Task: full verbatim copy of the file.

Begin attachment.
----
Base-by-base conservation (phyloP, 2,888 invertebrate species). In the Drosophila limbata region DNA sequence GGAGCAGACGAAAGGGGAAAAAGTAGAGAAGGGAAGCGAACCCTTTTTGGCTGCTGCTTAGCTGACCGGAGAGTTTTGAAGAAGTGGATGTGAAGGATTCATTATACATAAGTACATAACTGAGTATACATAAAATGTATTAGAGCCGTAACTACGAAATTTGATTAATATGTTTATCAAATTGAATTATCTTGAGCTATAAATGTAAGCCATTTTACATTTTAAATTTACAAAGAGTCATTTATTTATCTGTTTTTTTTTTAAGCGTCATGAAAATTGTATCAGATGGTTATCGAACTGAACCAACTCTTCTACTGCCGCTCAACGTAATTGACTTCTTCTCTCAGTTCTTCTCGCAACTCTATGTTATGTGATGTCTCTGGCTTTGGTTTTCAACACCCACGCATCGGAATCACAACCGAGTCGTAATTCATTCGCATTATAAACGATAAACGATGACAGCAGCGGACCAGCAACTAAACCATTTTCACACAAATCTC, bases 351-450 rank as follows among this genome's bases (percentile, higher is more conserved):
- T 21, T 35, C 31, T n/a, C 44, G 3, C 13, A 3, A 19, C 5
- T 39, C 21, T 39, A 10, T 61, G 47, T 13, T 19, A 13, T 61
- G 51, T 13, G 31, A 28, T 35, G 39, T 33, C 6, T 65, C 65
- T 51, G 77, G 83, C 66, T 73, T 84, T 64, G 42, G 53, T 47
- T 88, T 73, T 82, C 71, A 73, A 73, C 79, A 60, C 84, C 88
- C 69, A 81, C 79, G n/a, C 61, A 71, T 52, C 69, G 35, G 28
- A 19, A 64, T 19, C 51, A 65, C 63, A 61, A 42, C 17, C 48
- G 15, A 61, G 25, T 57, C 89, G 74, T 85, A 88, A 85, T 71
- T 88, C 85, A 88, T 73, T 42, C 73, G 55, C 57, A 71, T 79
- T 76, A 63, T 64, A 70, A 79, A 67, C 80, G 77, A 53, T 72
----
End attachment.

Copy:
Base-by-base conservation (phyloP, 2,888 invertebrate species). In the Drosophila limbata region DNA sequence GGAGCAGACGAAAGGGGAAAAAGTAGAGAAGGGAAGCGAACCCTTTTTGGCTGCTGCTTAGCTGACCGGAGAGTTTTGAAGAAGTGGATGTGAAGGATTCATTATACATAAGTACATAACTGAGTATACATAAAATGTATTAGAGCCGTAACTACGAAATTTGATTAATATGTTTATCAAATTGAATTATCTTGAGCTATAAATGTAAGCCATTTTACATTTTAAATTTACAAAGAGTCATTTATTTATCTGTTTTTTTTTTAAGCGTCATGAAAATTGTATCAGATGGTTATCGAACTGAACCAACTCTTCTACTGCCGCTCAACGTAATTGACTTCTTCTCTCAGTTCTTCTCGCAACTCTATGTTATGTGATGTCTCTGGCTTTGGTTTTCAACACCCACGCATCGGAATCACAACCGAGTCGTAATTCATTCGCATTATAAACGATAAACGATGACAGCAGCGGACCAGCAACTAAACCATTTTCACACAAATCTC, bases 351-450 rank as follows among this genome's bases (percentile, higher is more conserved):
- T 21, T 35, C 31, T n/a, C 44, G 3, C 13, A 3, A 19, C 5
- T 39, C 21, T 39, A 10, T 61, G 47, T 13, T 19, A 13, T 61
- G 51, T 13, G 31, A 28, T 35, G 39, T 33, C 6, T 65, C 65
- T 51, G 77, G 83, C 66, T 73, T 84, T 64, G 42, G 53, T 47
- T 88, T 73, T 82, C 71, A 73, A 73, C 79, A 60, C 84, C 88
- C 69, A 81, C 79, G n/a, C 61, A 71, T 52, C 69, G 35, G 28
- A 19, A 64, T 19, C 51, A 65, C 63, A 61, A 42, C 17, C 48
- G 15, A 61, G 25, T 57, C 89, G 74, T 85, A 88, A 85, T 71
- T 88, C 85, A 88, T 73, T 42, C 73, G 55, C 57, A 71, T 79
- T 76, A 63, T 64, A 70, A 79, A 67, C 80, G 77, A 53, T 72